Our newest NMW team member is Jacob Gorneau an upstate-NY native who will serve as our data wizard. Welcome, Jacob!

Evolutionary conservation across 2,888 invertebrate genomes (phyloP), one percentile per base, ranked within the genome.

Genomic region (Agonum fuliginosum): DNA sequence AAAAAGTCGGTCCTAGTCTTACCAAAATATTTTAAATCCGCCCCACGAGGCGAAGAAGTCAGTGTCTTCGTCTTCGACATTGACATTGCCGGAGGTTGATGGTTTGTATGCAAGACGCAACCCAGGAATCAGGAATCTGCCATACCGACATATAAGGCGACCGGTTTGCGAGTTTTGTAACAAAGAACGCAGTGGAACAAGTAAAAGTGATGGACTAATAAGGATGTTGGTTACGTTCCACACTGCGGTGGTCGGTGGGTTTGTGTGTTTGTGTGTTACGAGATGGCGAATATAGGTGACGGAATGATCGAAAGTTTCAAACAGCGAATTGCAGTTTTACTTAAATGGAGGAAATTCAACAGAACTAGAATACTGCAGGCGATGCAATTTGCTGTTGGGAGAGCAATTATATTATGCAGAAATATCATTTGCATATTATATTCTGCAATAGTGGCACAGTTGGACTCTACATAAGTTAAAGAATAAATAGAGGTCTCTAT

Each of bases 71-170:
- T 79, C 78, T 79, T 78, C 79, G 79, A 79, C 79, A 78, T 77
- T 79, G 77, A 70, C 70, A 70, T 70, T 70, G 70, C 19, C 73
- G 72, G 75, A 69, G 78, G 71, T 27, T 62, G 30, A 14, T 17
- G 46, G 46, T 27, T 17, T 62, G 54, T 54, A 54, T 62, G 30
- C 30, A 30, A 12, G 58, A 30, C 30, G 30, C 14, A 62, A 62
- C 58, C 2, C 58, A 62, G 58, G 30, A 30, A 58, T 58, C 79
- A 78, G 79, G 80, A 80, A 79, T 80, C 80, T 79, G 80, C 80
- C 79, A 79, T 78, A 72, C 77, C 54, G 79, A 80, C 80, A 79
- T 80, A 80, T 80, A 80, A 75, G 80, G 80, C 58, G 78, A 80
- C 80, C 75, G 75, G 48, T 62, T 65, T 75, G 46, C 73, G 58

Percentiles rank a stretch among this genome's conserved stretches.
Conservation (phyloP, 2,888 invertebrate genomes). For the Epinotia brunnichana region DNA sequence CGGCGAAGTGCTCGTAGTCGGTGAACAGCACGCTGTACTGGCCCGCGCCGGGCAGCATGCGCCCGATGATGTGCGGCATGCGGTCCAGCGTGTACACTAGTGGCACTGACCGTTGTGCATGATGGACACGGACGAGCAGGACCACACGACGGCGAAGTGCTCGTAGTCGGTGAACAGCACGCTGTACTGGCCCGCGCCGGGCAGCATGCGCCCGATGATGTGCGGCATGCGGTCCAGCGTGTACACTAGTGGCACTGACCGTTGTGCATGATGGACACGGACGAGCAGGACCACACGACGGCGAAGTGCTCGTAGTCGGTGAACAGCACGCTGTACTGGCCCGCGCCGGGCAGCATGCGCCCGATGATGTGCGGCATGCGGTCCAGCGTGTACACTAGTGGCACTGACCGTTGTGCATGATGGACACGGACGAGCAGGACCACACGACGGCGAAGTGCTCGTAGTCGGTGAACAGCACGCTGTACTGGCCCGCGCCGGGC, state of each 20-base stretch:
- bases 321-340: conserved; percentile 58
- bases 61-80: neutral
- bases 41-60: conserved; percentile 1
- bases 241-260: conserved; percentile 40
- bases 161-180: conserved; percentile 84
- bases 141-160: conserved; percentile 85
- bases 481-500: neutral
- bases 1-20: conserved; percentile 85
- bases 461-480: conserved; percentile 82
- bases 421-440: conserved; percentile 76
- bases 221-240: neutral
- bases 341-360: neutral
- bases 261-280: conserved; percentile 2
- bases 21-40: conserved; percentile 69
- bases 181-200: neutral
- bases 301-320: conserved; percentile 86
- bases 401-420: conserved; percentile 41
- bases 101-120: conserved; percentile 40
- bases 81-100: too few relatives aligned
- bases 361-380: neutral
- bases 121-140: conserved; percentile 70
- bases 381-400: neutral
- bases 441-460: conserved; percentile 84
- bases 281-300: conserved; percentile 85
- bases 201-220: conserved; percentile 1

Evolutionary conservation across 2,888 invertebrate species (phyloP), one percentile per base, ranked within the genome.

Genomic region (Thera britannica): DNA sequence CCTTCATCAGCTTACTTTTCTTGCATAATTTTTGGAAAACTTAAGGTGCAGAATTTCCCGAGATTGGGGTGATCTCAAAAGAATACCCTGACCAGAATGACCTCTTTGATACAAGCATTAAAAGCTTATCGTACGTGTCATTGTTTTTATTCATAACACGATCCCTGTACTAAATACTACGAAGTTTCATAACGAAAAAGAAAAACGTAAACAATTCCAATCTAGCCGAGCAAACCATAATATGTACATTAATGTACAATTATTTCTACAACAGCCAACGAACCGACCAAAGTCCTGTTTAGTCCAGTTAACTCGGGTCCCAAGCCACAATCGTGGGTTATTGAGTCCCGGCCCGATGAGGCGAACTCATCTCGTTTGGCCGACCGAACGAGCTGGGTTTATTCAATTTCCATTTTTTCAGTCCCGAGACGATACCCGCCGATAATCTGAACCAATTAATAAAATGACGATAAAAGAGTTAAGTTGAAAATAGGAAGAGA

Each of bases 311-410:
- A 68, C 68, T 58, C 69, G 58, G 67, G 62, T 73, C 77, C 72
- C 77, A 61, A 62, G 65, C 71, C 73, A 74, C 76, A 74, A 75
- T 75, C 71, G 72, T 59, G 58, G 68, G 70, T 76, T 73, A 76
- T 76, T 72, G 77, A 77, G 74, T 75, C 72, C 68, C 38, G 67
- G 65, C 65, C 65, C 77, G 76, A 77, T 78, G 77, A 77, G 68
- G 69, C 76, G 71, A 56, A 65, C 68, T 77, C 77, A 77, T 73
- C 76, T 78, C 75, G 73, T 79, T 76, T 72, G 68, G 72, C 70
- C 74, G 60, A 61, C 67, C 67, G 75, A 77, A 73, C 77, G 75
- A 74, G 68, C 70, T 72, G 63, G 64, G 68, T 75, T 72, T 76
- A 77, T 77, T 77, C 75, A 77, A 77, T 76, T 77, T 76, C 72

Jacob Gorneau is a fifteen-year-old amateur naturalist with a love for anything related to biology. He became interested in moths in 2009 when he saw a Black witch (Ascalapha odorata) in Florida and a Polyphemus moth (Antheraea polyphemus) the same year at his home in New York. Jacob started mothing in 2012, but his first full “mothing season” was not until this year. He has documented over 400 unique moth species so far, but is excited to see that number rise! Jacob regularly contributes to Project Noah, where he is known as Jakubko or “J.” He has suggested identifications for over 3,400 spottings and has submitted over 2,800 spottings since he joined in January 2012. Jacob has contributed to the Project Noah blog, and also the ABA Young Birders’ Blog, The Eyrie. When he joined Project Noah, he created a mission for the moths of northeastern North America. This mission was first local, collecting data on the moths of northeastern North America. As it gained popularity, the mission was expanded to include the Americas. The mission was granted a global expansion when the Project Noah team decided to participate in the first annual National Moth Week. Project Noah helped National Moth Week expand to more of a global citizen science celebration rather than an event on the national level. Jacob (with a big thanks to his father!) has been breaking down the data Project Noah receives when one contributes a spotting to his mission. In the first year of Project Noah’s participation, 684 moths were documented all over the world; from Brazil to Bhutan. Project Noah surpassed its goal of 1,000 moths spotted during National Moth Week, which is an amazing indicator of how much National Moth Week and Project Noah have grown together. Jacob is elated to see National Moth Week grow as an organization promoting the beauty and biodiversity of moths, and he also thinks National Moth Week and Project Noah are huge steps towards making citizen science mainstream science. He also thinks that education is the foundation of conservation, and getting people interested in moths is a great way to raise awareness of modern conservation needs. In the future, Jacob would love to study biology, and would even more so love to be a conservation biologist.